Why we should help the terminally ill to die: Former Archbishop of Canterbury Lord Carey argues that assisted dying should be legalised
- Lord George Carey, 85, has argued that assisted dying should be legalised
- The former Archbishop of Canterbury said there is ‘nothing holy about agony’
- The senior cleric outlined his position in essay for the British Medical Journal
- Poll found 82% of Christians supported assisted dying for terminally ill people
A former Archbishop of Canterbury has argued that assisted dying should be legalised and says there is ‘nothing holy about agony’.
Lord Carey said letting terminally ill patients die ‘as well as possible’ is a ‘compassionate and religious’ approach and better than making them suffer.
There is nothing in the scripture that directly prohibits assisted dying and it is a myth that all religious people are opposed to it, he added.
Lord Carey (pictured in March 2017) said letting terminally ill patients die ‘as well as possible’ is a ‘compassionate and religious’ approach and better than making them suffer
The senior cleric, who held the top job in the Anglican church from 1991 to 2002, has outlined his position in an essay for the British Medical Journal.
The essay is jointly written by Rabbi Jonathan Romain, who leads a new religious alliance in support of doctor assisted dying alongside Lord Carey, Archbishop Desmond Tutu and Reverend Canon Rosie Harper.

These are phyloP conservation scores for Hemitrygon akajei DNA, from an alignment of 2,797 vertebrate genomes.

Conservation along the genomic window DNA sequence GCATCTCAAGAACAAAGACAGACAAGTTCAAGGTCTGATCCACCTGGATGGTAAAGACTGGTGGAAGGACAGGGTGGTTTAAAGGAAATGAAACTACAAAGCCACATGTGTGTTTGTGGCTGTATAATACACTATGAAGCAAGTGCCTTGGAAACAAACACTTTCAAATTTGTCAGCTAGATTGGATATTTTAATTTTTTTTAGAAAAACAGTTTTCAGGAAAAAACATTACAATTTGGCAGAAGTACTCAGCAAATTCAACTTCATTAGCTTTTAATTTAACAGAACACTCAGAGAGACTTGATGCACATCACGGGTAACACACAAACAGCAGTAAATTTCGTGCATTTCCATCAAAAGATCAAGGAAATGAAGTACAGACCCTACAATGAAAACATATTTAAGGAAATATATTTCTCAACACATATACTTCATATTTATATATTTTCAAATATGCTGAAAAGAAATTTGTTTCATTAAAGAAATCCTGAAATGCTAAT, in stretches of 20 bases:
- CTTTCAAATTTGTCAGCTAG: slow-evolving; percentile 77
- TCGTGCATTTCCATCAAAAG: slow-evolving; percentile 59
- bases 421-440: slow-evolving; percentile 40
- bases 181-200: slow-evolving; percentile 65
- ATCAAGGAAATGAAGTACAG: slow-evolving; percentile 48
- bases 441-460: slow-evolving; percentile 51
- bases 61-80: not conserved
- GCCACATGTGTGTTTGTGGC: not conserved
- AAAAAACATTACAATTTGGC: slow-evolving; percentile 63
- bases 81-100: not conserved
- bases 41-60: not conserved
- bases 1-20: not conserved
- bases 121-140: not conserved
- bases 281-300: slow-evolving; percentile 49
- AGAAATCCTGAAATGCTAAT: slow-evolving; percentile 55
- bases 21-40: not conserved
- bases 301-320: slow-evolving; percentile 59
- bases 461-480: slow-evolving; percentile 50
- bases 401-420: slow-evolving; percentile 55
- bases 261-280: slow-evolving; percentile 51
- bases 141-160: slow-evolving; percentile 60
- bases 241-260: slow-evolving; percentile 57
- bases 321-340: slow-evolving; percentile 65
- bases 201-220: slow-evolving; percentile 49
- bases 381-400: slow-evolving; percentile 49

The authors also highlight a 2019 poll that found 84 per cent of the British public, 82 per cent of Christians and 80 per cent of religious people overall supported assisted dying for terminally ill, mentally competent adults. Currently all forms of assisted dying are illegal in the UK.
The essay comes as Parliament considers a bill that would permit doctors to prescribe lethal doses of drugs for dying and mentally sound patients to take themselves.
The senior cleric (pictured in January 2004), who held the top job in the Anglican church from 1991 to 2002, has outlined his position in an essay for the British Medical Journal
The British Medical Association, which represents doctors and opposes legalisation, will also debate the issue at its annual conference later this month.
A recent BMA survey showed that more doctors support a law change (50 per cent) than oppose it (39 per cent).
Around 14 per cent of suicides in the UK are among those with terminal or chronic illness and almost 50 British citizens a year seek help to die in Switzerland where assisted dying is legal as long as it is not for ‘selfish motives’.
A Church of England spokesman said its position remains to ‘affirm the intrinsic value of every human life’ and supports the current law on assisted dying.
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